Well I agree with AD about posting on anything - but I also want to hear about flying (and particularly flying this Sunday if you were up). We did sort of a round robin in Northeast Texas/Northwest La. - last landing was on 35 with the wind from 310 at 13 gusting to 28 - like the plane owner said - it was a squirrely.
I'm beginning to worry about your cholesterol; any more time down in Texas and you'll have to do remedial work to pass your next medical!
All this food talk makes mr hungry! I HAD to get an Oreo McFlurry last night. haha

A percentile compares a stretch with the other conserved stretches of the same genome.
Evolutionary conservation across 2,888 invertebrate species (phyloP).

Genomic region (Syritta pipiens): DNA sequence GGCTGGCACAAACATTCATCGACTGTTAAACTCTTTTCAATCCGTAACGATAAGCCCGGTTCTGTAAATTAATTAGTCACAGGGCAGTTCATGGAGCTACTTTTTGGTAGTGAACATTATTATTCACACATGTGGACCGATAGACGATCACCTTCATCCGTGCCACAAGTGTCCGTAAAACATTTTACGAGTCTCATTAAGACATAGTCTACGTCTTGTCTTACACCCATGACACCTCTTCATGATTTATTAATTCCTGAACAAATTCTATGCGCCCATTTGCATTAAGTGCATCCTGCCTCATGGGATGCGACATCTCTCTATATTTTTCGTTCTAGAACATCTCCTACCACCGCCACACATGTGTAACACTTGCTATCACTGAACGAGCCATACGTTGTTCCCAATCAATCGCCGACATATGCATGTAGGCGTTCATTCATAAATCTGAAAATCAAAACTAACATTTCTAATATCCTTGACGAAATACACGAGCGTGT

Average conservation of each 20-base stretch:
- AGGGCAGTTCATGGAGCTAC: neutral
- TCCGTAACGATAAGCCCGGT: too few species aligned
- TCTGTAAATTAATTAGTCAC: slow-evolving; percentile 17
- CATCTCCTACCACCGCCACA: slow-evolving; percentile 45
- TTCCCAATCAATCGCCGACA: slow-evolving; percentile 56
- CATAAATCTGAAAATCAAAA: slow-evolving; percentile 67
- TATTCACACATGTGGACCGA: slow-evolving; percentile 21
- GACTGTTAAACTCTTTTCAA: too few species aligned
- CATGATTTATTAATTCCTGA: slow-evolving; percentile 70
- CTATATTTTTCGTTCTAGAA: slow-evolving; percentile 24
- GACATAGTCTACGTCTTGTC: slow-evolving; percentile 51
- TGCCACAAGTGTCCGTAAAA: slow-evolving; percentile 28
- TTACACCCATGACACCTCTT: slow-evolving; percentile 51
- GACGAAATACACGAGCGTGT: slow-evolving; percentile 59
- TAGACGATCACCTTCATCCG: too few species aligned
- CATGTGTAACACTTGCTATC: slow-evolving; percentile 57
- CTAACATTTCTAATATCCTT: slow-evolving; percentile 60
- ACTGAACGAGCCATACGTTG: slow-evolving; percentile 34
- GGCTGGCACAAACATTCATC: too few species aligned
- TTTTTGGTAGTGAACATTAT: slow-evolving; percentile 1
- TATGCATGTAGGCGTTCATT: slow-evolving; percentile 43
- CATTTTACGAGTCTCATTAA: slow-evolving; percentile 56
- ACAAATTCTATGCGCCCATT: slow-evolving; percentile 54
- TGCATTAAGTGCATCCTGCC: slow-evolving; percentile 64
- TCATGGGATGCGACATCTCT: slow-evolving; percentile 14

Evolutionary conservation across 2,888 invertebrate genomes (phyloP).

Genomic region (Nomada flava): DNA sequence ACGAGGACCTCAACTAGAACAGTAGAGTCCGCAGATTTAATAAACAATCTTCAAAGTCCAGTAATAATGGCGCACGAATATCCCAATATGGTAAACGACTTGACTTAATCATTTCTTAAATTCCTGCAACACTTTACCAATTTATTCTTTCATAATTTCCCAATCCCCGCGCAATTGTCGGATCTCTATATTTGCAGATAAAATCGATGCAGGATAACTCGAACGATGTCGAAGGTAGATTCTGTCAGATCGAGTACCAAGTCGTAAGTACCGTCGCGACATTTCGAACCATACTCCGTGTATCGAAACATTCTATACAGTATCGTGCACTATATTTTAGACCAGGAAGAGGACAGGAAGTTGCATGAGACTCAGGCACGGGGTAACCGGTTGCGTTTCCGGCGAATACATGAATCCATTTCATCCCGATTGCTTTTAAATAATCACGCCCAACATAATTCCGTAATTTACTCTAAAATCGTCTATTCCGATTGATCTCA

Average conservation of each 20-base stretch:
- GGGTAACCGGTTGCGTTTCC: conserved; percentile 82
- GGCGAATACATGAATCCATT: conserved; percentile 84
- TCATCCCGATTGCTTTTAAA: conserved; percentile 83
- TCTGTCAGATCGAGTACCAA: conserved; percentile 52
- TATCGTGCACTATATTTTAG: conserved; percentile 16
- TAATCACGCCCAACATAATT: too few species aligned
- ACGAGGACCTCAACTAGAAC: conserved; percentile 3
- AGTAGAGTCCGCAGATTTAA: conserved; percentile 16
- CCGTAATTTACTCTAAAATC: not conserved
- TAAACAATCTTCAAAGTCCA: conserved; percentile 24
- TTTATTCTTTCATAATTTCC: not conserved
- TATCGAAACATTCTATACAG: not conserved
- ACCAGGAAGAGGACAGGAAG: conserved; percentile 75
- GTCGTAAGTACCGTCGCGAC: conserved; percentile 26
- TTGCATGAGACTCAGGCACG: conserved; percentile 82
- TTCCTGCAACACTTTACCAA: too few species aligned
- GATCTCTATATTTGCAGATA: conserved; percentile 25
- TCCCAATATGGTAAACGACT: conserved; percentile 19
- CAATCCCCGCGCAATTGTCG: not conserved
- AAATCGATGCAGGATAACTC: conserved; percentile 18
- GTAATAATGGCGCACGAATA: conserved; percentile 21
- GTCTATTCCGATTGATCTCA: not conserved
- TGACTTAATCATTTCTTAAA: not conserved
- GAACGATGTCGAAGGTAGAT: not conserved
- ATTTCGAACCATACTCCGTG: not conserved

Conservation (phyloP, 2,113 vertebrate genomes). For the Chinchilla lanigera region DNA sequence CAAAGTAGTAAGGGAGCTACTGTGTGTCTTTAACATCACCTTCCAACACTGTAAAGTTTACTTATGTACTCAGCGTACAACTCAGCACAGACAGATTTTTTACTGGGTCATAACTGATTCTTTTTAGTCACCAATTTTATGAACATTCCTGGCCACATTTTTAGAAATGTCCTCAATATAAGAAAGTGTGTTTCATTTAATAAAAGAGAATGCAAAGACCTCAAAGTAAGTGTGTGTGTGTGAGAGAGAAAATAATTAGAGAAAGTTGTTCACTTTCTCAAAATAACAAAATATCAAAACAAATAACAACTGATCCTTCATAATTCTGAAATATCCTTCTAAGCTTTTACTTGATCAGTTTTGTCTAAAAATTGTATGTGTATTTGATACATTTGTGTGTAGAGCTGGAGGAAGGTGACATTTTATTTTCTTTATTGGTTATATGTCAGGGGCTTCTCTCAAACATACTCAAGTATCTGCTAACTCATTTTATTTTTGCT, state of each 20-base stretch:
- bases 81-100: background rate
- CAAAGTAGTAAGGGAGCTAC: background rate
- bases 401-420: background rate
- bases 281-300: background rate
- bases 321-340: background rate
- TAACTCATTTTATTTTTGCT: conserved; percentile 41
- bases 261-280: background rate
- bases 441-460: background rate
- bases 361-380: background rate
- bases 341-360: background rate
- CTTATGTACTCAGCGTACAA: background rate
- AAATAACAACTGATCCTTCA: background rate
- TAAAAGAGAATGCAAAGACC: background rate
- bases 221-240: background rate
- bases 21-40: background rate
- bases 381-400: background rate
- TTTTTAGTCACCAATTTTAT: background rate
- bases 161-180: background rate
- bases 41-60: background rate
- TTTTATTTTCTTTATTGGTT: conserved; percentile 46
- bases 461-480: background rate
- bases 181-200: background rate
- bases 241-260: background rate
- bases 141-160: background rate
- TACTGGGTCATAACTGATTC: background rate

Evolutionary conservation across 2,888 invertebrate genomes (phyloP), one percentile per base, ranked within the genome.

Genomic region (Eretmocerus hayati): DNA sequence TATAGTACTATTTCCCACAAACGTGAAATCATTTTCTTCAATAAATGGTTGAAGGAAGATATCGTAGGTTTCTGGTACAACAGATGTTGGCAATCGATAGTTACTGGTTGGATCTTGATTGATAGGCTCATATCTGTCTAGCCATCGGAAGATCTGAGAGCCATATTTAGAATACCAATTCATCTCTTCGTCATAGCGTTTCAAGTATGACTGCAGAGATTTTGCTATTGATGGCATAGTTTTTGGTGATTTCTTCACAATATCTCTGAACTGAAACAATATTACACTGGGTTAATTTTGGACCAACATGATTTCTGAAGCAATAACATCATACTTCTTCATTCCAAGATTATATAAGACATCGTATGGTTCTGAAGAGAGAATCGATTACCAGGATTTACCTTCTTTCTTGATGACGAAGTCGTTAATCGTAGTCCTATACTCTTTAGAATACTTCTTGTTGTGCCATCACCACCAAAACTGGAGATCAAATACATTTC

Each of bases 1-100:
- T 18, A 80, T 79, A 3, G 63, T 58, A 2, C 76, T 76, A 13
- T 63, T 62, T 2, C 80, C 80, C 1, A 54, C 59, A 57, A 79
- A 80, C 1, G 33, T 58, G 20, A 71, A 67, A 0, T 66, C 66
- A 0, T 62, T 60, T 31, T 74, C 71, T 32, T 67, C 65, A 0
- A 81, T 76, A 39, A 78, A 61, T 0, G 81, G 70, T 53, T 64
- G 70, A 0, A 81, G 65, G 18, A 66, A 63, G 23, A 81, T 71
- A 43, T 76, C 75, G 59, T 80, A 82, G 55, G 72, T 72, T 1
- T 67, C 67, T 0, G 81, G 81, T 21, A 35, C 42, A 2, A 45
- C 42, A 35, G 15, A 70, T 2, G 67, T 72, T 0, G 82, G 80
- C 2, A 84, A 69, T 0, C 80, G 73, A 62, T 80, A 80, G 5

Please keep writing about food.
And everything else.
Last night a bloke I've known for some time told me he was nicknamed "Coyote" after narrowly missing a group of them on a Texas runway. Take care!
Damn I miss Whataburger and their 11 to 11 menu!
(From Houston...currently in San Diego)
I think all of us Americans are very entertained hearing about your experiences with Southern/Texan American food. I'm guessing it's just as entertaining to us as it was to my Canadian friends when I told them about my first poutine experience. Or about how my jaw hit the ground when I saw poutine at a McDonald's in Quebec. It's fun to see others experience your own regional food!
honey butter chicken biscuit!
honey butter chicken biscuit!
next time your at whataburger for the breakfast menu you must try this. they are fantastic.